Brokerage services

How do I open a brokerage account with you?

Becoming a FFBH customer is easy. The FFBH team will assist you in all details and required paperwork. You  can sign a brokerage contract in person at the FFBH office or send it electronically signed. As an individual you will need the documents described here. As a legal entity, please refer to the list here. After you sign the brokerage contract, FFBH will open dedicated cash and securities sub-accounts, where your assets will be kept separately from proprietary assets.


How do I buy or sell a security?

To buy or sell a security you will need to place an order with FFBH. Our brokerage department can accept orders in person at the FFBH premises or electronically through COBOS, Bloomberg EMS, Bloomberg IB, email. Orders can also be accepted by phone. After the order is submitted FFBH brokers execute it according to the instructions, report to the client and generate a Trade Confirmation.

How long is the settlement cycle in Bulgaria?

The standard settlement cycle in Bulgaria for DVP transactions is T+2. That means that the change in ownership for every securities transaction actually takes place on the second day following the trade day.

How and when do I pay for the securities I would like to buy?

The funds needed for the purchase of securities should be available in the FFBH bank account on the day of the settlement, 11 a.m. the latest. 

I am using a custodian bank to settle my trades. How do I pay for the securities in that scenario?

If you are using a separate custodian bank, FFBH will settle your trades with the custodian bank. In that case you will need to check directly with your custodian bank what the requirements for funding the transaction are.

How and when do I receive the proceeds from the securities I would like to sell?

The funds from the sale of securities will be available at your sub-account with FFBH at the end of the settlement day. Standard settlement cycle in Bulgaria is T+2.

I am using a custodian bank to settle my trades. How do I receive the funds from the sale of securities in that scenario?

The funds from the sale of securities should be available at your custodian bank at the end of the settlement day. Standard settlement cycle in Bulgaria is T+2. For more details you should check with your custodian bank directly.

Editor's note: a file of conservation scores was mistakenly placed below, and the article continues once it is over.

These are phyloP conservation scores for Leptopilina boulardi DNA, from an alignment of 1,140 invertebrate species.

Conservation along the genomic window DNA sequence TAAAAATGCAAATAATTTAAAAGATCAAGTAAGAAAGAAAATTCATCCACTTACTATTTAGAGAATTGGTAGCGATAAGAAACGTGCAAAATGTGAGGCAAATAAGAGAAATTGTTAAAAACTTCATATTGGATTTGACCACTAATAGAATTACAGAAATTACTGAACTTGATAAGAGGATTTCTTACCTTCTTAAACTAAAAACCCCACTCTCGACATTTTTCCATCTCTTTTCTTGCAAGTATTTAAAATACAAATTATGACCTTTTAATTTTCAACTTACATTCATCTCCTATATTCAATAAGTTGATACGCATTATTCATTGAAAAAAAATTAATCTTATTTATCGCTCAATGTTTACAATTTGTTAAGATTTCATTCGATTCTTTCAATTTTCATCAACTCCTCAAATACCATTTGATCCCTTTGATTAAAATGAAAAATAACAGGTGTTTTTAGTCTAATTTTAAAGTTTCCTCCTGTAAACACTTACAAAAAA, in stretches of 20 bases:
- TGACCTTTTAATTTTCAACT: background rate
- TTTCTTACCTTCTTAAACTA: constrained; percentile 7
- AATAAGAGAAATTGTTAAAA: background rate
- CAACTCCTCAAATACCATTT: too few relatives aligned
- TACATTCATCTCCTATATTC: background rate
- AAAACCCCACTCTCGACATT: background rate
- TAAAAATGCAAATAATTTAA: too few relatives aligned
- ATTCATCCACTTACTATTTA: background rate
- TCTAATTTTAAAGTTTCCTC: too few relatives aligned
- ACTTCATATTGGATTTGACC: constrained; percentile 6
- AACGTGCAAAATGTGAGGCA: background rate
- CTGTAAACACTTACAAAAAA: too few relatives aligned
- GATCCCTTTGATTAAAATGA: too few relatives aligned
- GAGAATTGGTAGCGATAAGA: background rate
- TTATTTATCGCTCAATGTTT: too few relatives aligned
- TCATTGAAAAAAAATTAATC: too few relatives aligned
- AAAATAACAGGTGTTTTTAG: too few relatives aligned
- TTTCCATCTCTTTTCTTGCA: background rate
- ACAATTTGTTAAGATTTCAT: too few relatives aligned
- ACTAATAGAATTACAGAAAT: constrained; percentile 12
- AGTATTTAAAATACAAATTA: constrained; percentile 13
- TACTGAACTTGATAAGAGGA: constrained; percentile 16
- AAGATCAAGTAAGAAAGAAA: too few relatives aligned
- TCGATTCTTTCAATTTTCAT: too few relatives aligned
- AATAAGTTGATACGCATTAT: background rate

Where are my shares held?

There is one centralised settlement institution in Bulgaria that settles the securities and the money on Delivery Versus Payment (DVP) or Delivery Free of Payment (DFP) terms- this institution is the Central Depository (CD). The CD is a joint-stock company, whose shareholders are the State,  a number of investment intermediaries and banks.

The Central Depository keeps a record of all the assets of every owner of Bulgarian securities as well as registries of all trades on the stock exchange and on the Over-the-Counter (OTC) market. In general, the Central Depository is the keeper of all the securities issued and traded in Bulgaria, as long as they are in electronic form.

How are my assets protected?

The settlement of any securities transactions is done by simultaneously transferring the money and the securities within the Central Depository by using the Real Time Gross Settlement system (the RTGS). Thus for the settlement process to be completed, the trade details of any transaction should be sent to the CD by both counterparties that have executed the trade (the intermediaries of the buyer and the seller), which ensures the consistency of the transaction details and the minimization of trading errors.

Each investment intermediary has an account with the Central Depository and as many sub-accounts as its clients and the securities that they own. The legislation stipulates that the clients’ securities are kept separately from the securities of the investment intermediary, so each client has a separate sub-account with the Central Depository for each security he owns.

The money of investors is kept in bank accounts. Each investment intermediary is obliged to have at least one separate bank account exclusively designated for the money of its clients, so that the funds of the broker and its clients are held separately at all times. The law also prohibits the intermediary to access the clients’ money for purposes other than trading on the clients’ behalf and for the clients’ account and upon the clients’ explicit orders. This  guarantees that in case a broker runs into financial trouble or even goes bankrupt, the clients’ assets are separate and safe.

How much does it cost to trade?